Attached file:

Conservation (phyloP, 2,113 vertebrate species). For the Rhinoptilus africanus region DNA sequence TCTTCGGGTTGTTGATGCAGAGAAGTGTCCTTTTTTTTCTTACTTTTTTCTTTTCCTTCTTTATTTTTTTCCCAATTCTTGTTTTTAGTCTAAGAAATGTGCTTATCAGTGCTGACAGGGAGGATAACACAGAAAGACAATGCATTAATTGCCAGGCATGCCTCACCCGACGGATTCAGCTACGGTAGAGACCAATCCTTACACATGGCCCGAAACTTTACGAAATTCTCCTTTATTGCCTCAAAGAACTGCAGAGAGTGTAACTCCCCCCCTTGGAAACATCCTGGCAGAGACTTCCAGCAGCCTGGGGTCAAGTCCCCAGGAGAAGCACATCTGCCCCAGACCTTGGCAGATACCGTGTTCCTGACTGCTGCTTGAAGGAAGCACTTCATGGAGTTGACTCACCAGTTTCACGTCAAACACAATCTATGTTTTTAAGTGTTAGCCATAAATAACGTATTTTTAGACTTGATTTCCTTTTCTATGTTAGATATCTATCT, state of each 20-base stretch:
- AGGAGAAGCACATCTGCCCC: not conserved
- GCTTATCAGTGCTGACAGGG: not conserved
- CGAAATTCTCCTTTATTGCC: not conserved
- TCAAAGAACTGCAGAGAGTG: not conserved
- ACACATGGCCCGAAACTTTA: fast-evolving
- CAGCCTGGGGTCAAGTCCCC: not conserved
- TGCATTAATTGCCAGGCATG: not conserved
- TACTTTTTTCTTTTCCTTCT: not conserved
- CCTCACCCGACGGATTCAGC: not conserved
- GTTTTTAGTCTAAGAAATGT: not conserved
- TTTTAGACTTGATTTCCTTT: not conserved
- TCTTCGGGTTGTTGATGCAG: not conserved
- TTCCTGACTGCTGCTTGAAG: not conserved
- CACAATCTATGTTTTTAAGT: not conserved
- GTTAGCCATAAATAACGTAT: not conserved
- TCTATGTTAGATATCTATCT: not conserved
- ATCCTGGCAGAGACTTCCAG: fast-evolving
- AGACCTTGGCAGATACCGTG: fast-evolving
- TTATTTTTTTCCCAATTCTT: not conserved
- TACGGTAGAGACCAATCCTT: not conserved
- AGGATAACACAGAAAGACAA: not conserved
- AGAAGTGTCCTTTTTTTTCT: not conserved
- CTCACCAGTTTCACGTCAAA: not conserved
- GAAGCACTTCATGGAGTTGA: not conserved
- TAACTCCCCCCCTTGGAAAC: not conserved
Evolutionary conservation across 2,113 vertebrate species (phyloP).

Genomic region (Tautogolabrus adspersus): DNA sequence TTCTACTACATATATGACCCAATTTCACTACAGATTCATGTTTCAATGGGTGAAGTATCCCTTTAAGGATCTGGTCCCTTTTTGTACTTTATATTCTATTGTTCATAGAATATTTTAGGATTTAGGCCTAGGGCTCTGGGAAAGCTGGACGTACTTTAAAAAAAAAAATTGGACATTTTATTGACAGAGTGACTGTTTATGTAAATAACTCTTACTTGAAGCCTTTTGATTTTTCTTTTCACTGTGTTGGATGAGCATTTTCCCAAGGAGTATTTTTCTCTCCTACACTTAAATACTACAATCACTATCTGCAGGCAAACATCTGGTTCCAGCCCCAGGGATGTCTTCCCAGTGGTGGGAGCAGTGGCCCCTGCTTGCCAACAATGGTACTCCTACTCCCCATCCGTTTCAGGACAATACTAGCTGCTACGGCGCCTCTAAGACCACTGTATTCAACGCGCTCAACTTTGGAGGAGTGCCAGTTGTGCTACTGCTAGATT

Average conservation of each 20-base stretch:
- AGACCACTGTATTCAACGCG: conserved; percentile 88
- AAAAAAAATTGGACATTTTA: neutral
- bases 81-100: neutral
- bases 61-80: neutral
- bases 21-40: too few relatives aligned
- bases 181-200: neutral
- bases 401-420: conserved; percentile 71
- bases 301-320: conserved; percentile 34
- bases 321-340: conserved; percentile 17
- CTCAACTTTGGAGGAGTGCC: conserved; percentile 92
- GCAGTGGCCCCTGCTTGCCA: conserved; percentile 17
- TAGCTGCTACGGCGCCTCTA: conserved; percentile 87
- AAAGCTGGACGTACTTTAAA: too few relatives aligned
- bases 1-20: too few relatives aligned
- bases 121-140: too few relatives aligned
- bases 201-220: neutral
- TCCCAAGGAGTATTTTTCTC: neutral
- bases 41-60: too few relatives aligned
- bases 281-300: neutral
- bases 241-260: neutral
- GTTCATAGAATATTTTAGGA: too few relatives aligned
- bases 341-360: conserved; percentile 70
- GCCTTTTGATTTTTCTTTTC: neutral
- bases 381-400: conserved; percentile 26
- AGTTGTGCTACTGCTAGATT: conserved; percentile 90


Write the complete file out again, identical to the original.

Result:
Conservation (phyloP, 2,113 vertebrate species). For the Rhinoptilus africanus region DNA sequence TCTTCGGGTTGTTGATGCAGAGAAGTGTCCTTTTTTTTCTTACTTTTTTCTTTTCCTTCTTTATTTTTTTCCCAATTCTTGTTTTTAGTCTAAGAAATGTGCTTATCAGTGCTGACAGGGAGGATAACACAGAAAGACAATGCATTAATTGCCAGGCATGCCTCACCCGACGGATTCAGCTACGGTAGAGACCAATCCTTACACATGGCCCGAAACTTTACGAAATTCTCCTTTATTGCCTCAAAGAACTGCAGAGAGTGTAACTCCCCCCCTTGGAAACATCCTGGCAGAGACTTCCAGCAGCCTGGGGTCAAGTCCCCAGGAGAAGCACATCTGCCCCAGACCTTGGCAGATACCGTGTTCCTGACTGCTGCTTGAAGGAAGCACTTCATGGAGTTGACTCACCAGTTTCACGTCAAACACAATCTATGTTTTTAAGTGTTAGCCATAAATAACGTATTTTTAGACTTGATTTCCTTTTCTATGTTAGATATCTATCT, state of each 20-base stretch:
- AGGAGAAGCACATCTGCCCC: not conserved
- GCTTATCAGTGCTGACAGGG: not conserved
- CGAAATTCTCCTTTATTGCC: not conserved
- TCAAAGAACTGCAGAGAGTG: not conserved
- ACACATGGCCCGAAACTTTA: fast-evolving
- CAGCCTGGGGTCAAGTCCCC: not conserved
- TGCATTAATTGCCAGGCATG: not conserved
- TACTTTTTTCTTTTCCTTCT: not conserved
- CCTCACCCGACGGATTCAGC: not conserved
- GTTTTTAGTCTAAGAAATGT: not conserved
- TTTTAGACTTGATTTCCTTT: not conserved
- TCTTCGGGTTGTTGATGCAG: not conserved
- TTCCTGACTGCTGCTTGAAG: not conserved
- CACAATCTATGTTTTTAAGT: not conserved
- GTTAGCCATAAATAACGTAT: not conserved
- TCTATGTTAGATATCTATCT: not conserved
- ATCCTGGCAGAGACTTCCAG: fast-evolving
- AGACCTTGGCAGATACCGTG: fast-evolving
- TTATTTTTTTCCCAATTCTT: not conserved
- TACGGTAGAGACCAATCCTT: not conserved
- AGGATAACACAGAAAGACAA: not conserved
- AGAAGTGTCCTTTTTTTTCT: not conserved
- CTCACCAGTTTCACGTCAAA: not conserved
- GAAGCACTTCATGGAGTTGA: not conserved
- TAACTCCCCCCCTTGGAAAC: not conserved
Evolutionary conservation across 2,113 vertebrate species (phyloP).

Genomic region (Tautogolabrus adspersus): DNA sequence TTCTACTACATATATGACCCAATTTCACTACAGATTCATGTTTCAATGGGTGAAGTATCCCTTTAAGGATCTGGTCCCTTTTTGTACTTTATATTCTATTGTTCATAGAATATTTTAGGATTTAGGCCTAGGGCTCTGGGAAAGCTGGACGTACTTTAAAAAAAAAAATTGGACATTTTATTGACAGAGTGACTGTTTATGTAAATAACTCTTACTTGAAGCCTTTTGATTTTTCTTTTCACTGTGTTGGATGAGCATTTTCCCAAGGAGTATTTTTCTCTCCTACACTTAAATACTACAATCACTATCTGCAGGCAAACATCTGGTTCCAGCCCCAGGGATGTCTTCCCAGTGGTGGGAGCAGTGGCCCCTGCTTGCCAACAATGGTACTCCTACTCCCCATCCGTTTCAGGACAATACTAGCTGCTACGGCGCCTCTAAGACCACTGTATTCAACGCGCTCAACTTTGGAGGAGTGCCAGTTGTGCTACTGCTAGATT

Average conservation of each 20-base stretch:
- AGACCACTGTATTCAACGCG: conserved; percentile 88
- AAAAAAAATTGGACATTTTA: neutral
- bases 81-100: neutral
- bases 61-80: neutral
- bases 21-40: too few relatives aligned
- bases 181-200: neutral
- bases 401-420: conserved; percentile 71
- bases 301-320: conserved; percentile 34
- bases 321-340: conserved; percentile 17
- CTCAACTTTGGAGGAGTGCC: conserved; percentile 92
- GCAGTGGCCCCTGCTTGCCA: conserved; percentile 17
- TAGCTGCTACGGCGCCTCTA: conserved; percentile 87
- AAAGCTGGACGTACTTTAAA: too few relatives aligned
- bases 1-20: too few relatives aligned
- bases 121-140: too few relatives aligned
- bases 201-220: neutral
- TCCCAAGGAGTATTTTTCTC: neutral
- bases 41-60: too few relatives aligned
- bases 281-300: neutral
- bases 241-260: neutral
- GTTCATAGAATATTTTAGGA: too few relatives aligned
- bases 341-360: conserved; percentile 70
- GCCTTTTGATTTTTCTTTTC: neutral
- bases 381-400: conserved; percentile 26
- AGTTGTGCTACTGCTAGATT: conserved; percentile 90